- Leading African finance and development experts have called for strict monitoring and regulation of illicit financial flows into the continent. Illicit funds had a "devastating impact" on Africa's development prospects, they hold.
Gathered in Lilongwe, Malawi, the meeting of experts tackled financial integrity issues and the e-economy regulatory models during two panel discussions organised as side events to the Committee of experts meeting which closed yesterday after four days of intense discussions.
The main objective of the side events was to provide participants with an opportunity to address the phenomenon of illicit financial flows from Africa and its devastating impact on development prospects and also exchange views on how the financial regulatory models in the knowledge economy can help achieve a sustainable development in Africa.
During his opening remarks to the panel discussions on the illicit financial flows, the director of the UN Economic Commission for Africa (UNECA) Governance and Public Administration Division, Dr Abdalla Hamdok set the stage by indicating that 60 to 65 percent of the financial flows from Africa are taking place through fraudulent channels, including tax evasion, mispricing trade and criminal activities such as money laundry.
He explained that the illicit transfers are facilitated by a global shadow financial system which costs between 850 billions and a trillion US dollars to undeveloped countries.
Norway is currently chairing the Task Force on the Development Impact of Illicit Financial Flows. This Task Force is a global coalition of global leading civil society research organisations aiming at the curtailment of illicit financial flows to enhance poverty alleviation.
During the panel discussions, the Norwegian State Secretary at the Foreign Ministry, Ingrid Fiskaa stressed the willingness of her government to embark on strategic collaboration with Africa's finance and development leaders to curb the scourge of illicit financial flows.
The lead discussant, Raymond Baker, Head of Global Financial Integrity - a Washington based think tank - underlined the devastating effects of illicit financial flows on African economies. He said that they drain currency reserves, undermine trade potential and deprave the life of millions in poor countries. "It is a shift of money from the bottom to the top, from the poor to the rich," he added with deep concern.
The Head of the African Development Bank Research Department, Leonce Mdikumana also indicated that illicit financial flows from Africa are worth 98 percent of what is needed to achieve the growth rates required to achieve the Millennium Development Goals on target. Pr Mdikumana added that: "These illicit flows are also the double of what the donor countries have pledged at the G8 Summit in Gleaneagles".
There was a wide consensus among panellists that poverty alleviation and employment creation require drastic measures to curtail illicit financial flows through improved transparency and accountability mechanisms in the global financial system.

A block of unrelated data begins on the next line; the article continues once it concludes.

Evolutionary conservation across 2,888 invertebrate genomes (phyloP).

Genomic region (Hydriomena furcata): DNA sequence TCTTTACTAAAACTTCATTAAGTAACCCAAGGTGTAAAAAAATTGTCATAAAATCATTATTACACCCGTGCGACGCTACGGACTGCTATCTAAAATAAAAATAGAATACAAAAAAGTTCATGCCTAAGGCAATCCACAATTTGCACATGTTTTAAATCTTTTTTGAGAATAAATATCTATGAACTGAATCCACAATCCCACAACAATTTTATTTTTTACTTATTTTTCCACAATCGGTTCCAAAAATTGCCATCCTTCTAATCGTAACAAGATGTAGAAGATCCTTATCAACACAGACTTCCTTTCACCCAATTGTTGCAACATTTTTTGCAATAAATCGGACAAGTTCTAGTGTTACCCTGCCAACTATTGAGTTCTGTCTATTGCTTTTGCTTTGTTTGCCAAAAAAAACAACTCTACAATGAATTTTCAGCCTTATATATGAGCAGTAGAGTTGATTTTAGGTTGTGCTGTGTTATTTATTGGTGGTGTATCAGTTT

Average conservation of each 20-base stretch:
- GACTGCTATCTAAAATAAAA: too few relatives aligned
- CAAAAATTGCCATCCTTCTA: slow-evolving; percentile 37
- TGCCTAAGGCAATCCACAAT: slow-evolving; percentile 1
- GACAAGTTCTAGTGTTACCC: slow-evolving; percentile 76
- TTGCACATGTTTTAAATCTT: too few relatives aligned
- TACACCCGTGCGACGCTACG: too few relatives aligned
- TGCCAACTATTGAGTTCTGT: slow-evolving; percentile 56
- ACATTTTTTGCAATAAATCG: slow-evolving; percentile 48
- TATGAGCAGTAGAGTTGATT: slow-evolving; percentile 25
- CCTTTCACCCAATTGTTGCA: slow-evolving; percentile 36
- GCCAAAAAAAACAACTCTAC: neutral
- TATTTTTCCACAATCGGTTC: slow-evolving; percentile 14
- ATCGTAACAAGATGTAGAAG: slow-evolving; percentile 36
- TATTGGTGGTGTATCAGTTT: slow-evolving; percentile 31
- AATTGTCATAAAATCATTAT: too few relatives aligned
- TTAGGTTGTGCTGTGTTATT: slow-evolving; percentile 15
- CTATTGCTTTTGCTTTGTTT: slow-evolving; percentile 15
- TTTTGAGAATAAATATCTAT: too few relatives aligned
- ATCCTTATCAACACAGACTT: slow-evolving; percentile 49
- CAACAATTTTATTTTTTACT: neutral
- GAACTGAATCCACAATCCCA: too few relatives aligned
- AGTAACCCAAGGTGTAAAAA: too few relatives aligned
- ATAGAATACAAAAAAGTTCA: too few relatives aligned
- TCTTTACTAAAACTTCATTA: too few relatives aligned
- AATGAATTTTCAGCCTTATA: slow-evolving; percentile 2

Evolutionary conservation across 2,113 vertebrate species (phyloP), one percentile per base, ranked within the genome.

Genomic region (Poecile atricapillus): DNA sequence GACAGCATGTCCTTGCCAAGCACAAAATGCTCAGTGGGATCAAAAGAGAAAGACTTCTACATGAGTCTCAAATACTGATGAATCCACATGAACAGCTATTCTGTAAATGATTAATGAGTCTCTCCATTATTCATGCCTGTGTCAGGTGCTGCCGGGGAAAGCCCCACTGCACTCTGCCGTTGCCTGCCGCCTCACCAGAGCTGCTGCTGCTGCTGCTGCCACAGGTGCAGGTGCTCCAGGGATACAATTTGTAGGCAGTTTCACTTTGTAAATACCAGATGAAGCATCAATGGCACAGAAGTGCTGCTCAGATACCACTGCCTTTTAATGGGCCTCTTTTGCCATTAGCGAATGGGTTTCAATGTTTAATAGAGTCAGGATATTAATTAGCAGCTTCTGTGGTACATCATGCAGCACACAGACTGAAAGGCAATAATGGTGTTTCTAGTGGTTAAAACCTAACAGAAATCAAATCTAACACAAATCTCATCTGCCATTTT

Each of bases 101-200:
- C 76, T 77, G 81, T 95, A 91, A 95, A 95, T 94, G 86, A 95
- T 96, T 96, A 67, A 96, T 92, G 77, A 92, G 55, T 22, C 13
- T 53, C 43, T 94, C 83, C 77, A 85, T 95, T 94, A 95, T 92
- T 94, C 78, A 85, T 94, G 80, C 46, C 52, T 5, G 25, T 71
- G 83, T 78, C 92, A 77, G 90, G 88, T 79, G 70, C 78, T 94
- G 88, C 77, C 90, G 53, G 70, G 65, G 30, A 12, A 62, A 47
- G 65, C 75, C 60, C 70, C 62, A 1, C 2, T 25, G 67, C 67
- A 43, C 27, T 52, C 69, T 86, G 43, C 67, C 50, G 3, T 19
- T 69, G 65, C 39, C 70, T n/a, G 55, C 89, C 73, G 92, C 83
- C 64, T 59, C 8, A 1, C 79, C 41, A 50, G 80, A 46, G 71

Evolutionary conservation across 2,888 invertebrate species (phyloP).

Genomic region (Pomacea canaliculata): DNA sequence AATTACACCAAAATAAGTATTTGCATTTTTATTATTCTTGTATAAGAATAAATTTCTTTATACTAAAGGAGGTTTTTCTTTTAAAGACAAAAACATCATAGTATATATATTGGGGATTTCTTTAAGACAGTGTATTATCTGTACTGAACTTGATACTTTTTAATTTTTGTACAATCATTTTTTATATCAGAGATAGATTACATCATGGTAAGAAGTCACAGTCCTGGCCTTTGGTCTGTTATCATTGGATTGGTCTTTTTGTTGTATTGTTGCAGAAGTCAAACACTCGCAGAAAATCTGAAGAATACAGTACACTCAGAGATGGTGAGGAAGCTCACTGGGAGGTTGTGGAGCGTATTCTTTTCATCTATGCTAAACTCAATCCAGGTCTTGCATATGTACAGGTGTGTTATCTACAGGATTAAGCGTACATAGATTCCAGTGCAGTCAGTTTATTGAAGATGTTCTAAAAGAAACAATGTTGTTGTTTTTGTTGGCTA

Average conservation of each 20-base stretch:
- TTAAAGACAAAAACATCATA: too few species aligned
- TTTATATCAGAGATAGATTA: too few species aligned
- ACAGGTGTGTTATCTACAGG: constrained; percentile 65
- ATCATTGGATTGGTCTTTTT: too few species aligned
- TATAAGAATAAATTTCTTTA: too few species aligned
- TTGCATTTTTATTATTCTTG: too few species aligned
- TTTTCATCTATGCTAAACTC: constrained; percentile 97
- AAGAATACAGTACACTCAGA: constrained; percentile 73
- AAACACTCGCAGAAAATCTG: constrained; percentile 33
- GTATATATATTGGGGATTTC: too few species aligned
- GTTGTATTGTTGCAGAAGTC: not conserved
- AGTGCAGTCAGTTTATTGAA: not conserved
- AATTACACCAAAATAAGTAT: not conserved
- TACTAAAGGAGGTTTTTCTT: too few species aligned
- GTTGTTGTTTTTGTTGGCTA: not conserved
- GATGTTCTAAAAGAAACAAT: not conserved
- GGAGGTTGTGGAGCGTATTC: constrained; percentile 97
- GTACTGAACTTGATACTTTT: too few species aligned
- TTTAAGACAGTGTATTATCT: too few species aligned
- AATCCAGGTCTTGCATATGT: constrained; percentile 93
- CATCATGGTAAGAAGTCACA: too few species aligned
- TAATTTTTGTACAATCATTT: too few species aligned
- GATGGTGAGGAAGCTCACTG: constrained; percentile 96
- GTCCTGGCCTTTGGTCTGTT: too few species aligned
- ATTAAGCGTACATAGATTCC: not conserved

Key steps to curtailing illicit financial flows that the meeting indentified include: the creation of financial intelligence units, the establishment of a common basis for the fight against money laundry, as well as a wide dissemination of country reports on illicit financial flows. Panellists also advised that, due consideration be given to an African convention on transparency.
Setting up a conducive regulatory environment for a sustainable socio-economic development in a knowledge based economy was another key challenge addressed during the side events to the Committee of experts meeting, as part of the debate on how to promote a growth that generates employment in Africa.
The Director of the UNECA Information, Science and Technology Division (ISTD), Aida Opoku-Mensah, stressed in her statement the need to embrace ICT as a tool for development. However the panellists underscored the fact that ICT cannot yield results on the development front if the regulatory framework does not provide the conditions that attract foreign direct investments, improve quality, availability and affordability of services.
Discussants expressed concern regarding the reform of the regulatory framework which took place between 1980 and 1990 as it failed to materialize the expected changes.
According to Ashok Radhakisson, Legal Council and Government Policy Office Liaison in Mauritius, the regulatory process has not matched the expectations in many countries. A case in point is Mauritius, where Mr Radhakisson noted that, "the government is still retaining a residual power of 60 percent in the ICT sector, despite the establishment of regulation authorities to lead the liberalization process".
Panellists finally called for the establishment of independent, competent and empowered regulation bodies in African countries. It was also suggested that asymmetric regulations be put in place through differentiated tariffs to protect new comers on the ICTs market.
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